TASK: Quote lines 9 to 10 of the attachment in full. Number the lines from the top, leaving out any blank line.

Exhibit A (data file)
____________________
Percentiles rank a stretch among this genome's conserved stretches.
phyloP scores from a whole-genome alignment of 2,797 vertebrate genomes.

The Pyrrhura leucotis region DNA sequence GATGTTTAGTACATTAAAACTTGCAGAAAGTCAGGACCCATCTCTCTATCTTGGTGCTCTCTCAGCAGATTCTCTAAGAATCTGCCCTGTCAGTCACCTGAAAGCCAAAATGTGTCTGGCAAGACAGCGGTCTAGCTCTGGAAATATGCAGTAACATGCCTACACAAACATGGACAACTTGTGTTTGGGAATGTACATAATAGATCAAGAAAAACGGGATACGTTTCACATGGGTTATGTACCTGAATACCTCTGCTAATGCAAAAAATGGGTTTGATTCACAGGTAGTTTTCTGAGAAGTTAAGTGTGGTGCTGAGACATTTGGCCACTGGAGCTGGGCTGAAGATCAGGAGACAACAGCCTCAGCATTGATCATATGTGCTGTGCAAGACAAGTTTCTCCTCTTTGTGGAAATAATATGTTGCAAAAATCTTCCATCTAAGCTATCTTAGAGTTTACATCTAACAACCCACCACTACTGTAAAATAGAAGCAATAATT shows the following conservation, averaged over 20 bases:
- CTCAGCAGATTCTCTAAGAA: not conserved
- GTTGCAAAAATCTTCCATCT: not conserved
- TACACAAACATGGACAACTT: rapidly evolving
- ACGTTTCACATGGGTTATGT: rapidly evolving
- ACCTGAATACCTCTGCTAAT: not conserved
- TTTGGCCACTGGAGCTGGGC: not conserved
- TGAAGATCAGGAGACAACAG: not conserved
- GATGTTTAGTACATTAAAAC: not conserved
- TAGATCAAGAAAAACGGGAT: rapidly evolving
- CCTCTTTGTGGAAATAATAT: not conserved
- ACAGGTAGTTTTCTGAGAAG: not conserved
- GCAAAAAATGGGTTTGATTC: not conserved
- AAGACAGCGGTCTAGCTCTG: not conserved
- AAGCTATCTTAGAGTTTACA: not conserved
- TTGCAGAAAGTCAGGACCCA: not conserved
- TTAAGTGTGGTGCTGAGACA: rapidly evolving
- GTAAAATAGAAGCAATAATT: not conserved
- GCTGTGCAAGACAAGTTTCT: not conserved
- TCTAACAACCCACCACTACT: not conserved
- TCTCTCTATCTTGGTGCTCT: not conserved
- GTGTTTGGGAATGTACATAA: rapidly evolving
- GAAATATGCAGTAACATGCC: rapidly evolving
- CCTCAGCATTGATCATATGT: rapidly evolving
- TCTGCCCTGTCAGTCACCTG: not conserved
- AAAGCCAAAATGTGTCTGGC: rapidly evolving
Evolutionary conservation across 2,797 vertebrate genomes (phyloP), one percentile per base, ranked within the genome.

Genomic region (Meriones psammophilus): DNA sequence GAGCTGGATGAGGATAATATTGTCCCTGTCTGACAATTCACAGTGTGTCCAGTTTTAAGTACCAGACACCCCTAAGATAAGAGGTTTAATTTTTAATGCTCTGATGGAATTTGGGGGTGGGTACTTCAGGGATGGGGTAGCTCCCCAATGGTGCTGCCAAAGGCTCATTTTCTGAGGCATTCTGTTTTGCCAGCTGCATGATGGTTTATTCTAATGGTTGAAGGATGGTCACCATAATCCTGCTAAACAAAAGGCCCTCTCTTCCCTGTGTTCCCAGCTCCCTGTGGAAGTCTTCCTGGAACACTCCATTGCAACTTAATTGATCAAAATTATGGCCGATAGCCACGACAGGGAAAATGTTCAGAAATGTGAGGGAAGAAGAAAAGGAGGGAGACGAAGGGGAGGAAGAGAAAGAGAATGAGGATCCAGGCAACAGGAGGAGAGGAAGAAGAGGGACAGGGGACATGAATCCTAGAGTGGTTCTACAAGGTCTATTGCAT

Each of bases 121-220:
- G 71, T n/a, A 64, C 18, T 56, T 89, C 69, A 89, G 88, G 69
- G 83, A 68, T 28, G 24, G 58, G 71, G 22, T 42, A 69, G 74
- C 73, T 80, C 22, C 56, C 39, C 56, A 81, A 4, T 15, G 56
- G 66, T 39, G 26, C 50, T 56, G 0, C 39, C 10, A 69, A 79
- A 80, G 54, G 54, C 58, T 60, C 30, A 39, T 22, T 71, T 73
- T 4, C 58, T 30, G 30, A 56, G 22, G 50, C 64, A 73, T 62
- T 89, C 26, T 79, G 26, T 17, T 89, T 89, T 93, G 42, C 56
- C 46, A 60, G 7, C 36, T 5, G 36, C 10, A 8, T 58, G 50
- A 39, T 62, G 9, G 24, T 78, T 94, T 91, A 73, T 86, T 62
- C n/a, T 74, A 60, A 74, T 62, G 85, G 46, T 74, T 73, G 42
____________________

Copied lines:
- TTTGGCCACTGGAGCTGGGC: not conserved
- TGAAGATCAGGAGACAACAG: not conserved